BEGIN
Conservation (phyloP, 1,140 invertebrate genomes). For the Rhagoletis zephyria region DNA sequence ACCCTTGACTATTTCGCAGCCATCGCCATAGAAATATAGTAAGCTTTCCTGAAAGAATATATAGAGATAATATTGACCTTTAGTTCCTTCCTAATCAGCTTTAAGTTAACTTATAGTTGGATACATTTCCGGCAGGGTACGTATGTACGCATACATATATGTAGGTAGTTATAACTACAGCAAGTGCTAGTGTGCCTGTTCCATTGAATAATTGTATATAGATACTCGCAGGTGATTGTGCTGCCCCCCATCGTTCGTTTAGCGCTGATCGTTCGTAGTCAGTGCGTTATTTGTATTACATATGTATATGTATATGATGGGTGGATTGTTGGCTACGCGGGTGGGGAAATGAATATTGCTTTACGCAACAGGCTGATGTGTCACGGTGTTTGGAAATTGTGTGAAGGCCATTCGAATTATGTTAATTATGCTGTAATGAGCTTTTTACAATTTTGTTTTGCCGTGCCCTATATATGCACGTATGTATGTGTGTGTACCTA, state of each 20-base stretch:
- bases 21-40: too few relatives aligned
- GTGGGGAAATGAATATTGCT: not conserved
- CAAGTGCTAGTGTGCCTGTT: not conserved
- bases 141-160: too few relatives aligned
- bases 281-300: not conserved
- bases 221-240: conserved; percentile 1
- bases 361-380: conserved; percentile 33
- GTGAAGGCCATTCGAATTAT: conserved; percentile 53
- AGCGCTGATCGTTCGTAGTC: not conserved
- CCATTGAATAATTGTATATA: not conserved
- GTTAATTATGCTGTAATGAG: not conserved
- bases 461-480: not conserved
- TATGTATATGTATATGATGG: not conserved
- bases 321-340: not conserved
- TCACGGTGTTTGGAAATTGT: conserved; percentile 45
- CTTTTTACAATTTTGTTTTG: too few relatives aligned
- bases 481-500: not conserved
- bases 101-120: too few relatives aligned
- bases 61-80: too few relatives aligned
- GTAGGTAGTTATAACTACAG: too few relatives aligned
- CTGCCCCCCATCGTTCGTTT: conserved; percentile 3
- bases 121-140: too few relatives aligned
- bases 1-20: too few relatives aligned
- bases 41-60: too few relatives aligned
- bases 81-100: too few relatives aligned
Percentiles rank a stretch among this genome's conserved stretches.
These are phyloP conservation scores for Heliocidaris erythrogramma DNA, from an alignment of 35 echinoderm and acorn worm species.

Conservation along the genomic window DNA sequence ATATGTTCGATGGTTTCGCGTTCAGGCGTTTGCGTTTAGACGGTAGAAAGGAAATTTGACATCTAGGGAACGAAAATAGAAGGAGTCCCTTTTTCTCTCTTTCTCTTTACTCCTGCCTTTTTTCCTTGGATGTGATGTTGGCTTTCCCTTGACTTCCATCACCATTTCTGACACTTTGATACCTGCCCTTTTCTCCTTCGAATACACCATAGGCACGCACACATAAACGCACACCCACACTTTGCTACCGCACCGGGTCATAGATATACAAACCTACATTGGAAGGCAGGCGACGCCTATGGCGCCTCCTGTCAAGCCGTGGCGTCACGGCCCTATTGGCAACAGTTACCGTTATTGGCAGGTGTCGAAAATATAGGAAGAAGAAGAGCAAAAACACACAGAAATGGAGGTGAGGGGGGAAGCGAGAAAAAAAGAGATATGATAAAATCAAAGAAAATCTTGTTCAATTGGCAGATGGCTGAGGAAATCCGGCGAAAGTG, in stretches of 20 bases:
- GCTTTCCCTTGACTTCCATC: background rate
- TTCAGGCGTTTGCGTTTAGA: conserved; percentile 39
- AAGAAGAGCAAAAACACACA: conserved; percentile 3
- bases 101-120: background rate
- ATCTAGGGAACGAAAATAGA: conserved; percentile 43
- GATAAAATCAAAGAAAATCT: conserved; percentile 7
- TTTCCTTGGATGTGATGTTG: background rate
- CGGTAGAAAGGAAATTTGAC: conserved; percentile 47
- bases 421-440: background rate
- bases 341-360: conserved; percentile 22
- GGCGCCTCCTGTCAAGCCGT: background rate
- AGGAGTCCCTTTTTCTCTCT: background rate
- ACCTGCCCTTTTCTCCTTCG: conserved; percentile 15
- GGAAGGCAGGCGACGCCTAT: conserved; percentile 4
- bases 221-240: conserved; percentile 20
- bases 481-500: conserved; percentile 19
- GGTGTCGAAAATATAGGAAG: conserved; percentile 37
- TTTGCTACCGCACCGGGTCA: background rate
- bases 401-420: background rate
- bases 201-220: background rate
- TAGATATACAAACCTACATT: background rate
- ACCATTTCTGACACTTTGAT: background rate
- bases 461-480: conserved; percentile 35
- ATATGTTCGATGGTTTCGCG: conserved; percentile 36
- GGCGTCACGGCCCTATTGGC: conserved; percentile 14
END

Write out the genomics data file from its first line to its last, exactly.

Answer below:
Conservation (phyloP, 1,140 invertebrate genomes). For the Rhagoletis zephyria region DNA sequence ACCCTTGACTATTTCGCAGCCATCGCCATAGAAATATAGTAAGCTTTCCTGAAAGAATATATAGAGATAATATTGACCTTTAGTTCCTTCCTAATCAGCTTTAAGTTAACTTATAGTTGGATACATTTCCGGCAGGGTACGTATGTACGCATACATATATGTAGGTAGTTATAACTACAGCAAGTGCTAGTGTGCCTGTTCCATTGAATAATTGTATATAGATACTCGCAGGTGATTGTGCTGCCCCCCATCGTTCGTTTAGCGCTGATCGTTCGTAGTCAGTGCGTTATTTGTATTACATATGTATATGTATATGATGGGTGGATTGTTGGCTACGCGGGTGGGGAAATGAATATTGCTTTACGCAACAGGCTGATGTGTCACGGTGTTTGGAAATTGTGTGAAGGCCATTCGAATTATGTTAATTATGCTGTAATGAGCTTTTTACAATTTTGTTTTGCCGTGCCCTATATATGCACGTATGTATGTGTGTGTACCTA, state of each 20-base stretch:
- bases 21-40: too few relatives aligned
- GTGGGGAAATGAATATTGCT: not conserved
- CAAGTGCTAGTGTGCCTGTT: not conserved
- bases 141-160: too few relatives aligned
- bases 281-300: not conserved
- bases 221-240: conserved; percentile 1
- bases 361-380: conserved; percentile 33
- GTGAAGGCCATTCGAATTAT: conserved; percentile 53
- AGCGCTGATCGTTCGTAGTC: not conserved
- CCATTGAATAATTGTATATA: not conserved
- GTTAATTATGCTGTAATGAG: not conserved
- bases 461-480: not conserved
- TATGTATATGTATATGATGG: not conserved
- bases 321-340: not conserved
- TCACGGTGTTTGGAAATTGT: conserved; percentile 45
- CTTTTTACAATTTTGTTTTG: too few relatives aligned
- bases 481-500: not conserved
- bases 101-120: too few relatives aligned
- bases 61-80: too few relatives aligned
- GTAGGTAGTTATAACTACAG: too few relatives aligned
- CTGCCCCCCATCGTTCGTTT: conserved; percentile 3
- bases 121-140: too few relatives aligned
- bases 1-20: too few relatives aligned
- bases 41-60: too few relatives aligned
- bases 81-100: too few relatives aligned
Percentiles rank a stretch among this genome's conserved stretches.
These are phyloP conservation scores for Heliocidaris erythrogramma DNA, from an alignment of 35 echinoderm and acorn worm species.

Conservation along the genomic window DNA sequence ATATGTTCGATGGTTTCGCGTTCAGGCGTTTGCGTTTAGACGGTAGAAAGGAAATTTGACATCTAGGGAACGAAAATAGAAGGAGTCCCTTTTTCTCTCTTTCTCTTTACTCCTGCCTTTTTTCCTTGGATGTGATGTTGGCTTTCCCTTGACTTCCATCACCATTTCTGACACTTTGATACCTGCCCTTTTCTCCTTCGAATACACCATAGGCACGCACACATAAACGCACACCCACACTTTGCTACCGCACCGGGTCATAGATATACAAACCTACATTGGAAGGCAGGCGACGCCTATGGCGCCTCCTGTCAAGCCGTGGCGTCACGGCCCTATTGGCAACAGTTACCGTTATTGGCAGGTGTCGAAAATATAGGAAGAAGAAGAGCAAAAACACACAGAAATGGAGGTGAGGGGGGAAGCGAGAAAAAAAGAGATATGATAAAATCAAAGAAAATCTTGTTCAATTGGCAGATGGCTGAGGAAATCCGGCGAAAGTG, in stretches of 20 bases:
- GCTTTCCCTTGACTTCCATC: background rate
- TTCAGGCGTTTGCGTTTAGA: conserved; percentile 39
- AAGAAGAGCAAAAACACACA: conserved; percentile 3
- bases 101-120: background rate
- ATCTAGGGAACGAAAATAGA: conserved; percentile 43
- GATAAAATCAAAGAAAATCT: conserved; percentile 7
- TTTCCTTGGATGTGATGTTG: background rate
- CGGTAGAAAGGAAATTTGAC: conserved; percentile 47
- bases 421-440: background rate
- bases 341-360: conserved; percentile 22
- GGCGCCTCCTGTCAAGCCGT: background rate
- AGGAGTCCCTTTTTCTCTCT: background rate
- ACCTGCCCTTTTCTCCTTCG: conserved; percentile 15
- GGAAGGCAGGCGACGCCTAT: conserved; percentile 4
- bases 221-240: conserved; percentile 20
- bases 481-500: conserved; percentile 19
- GGTGTCGAAAATATAGGAAG: conserved; percentile 37
- TTTGCTACCGCACCGGGTCA: background rate
- bases 401-420: background rate
- bases 201-220: background rate
- TAGATATACAAACCTACATT: background rate
- ACCATTTCTGACACTTTGAT: background rate
- bases 461-480: conserved; percentile 35
- ATATGTTCGATGGTTTCGCG: conserved; percentile 36
- GGCGTCACGGCCCTATTGGC: conserved; percentile 14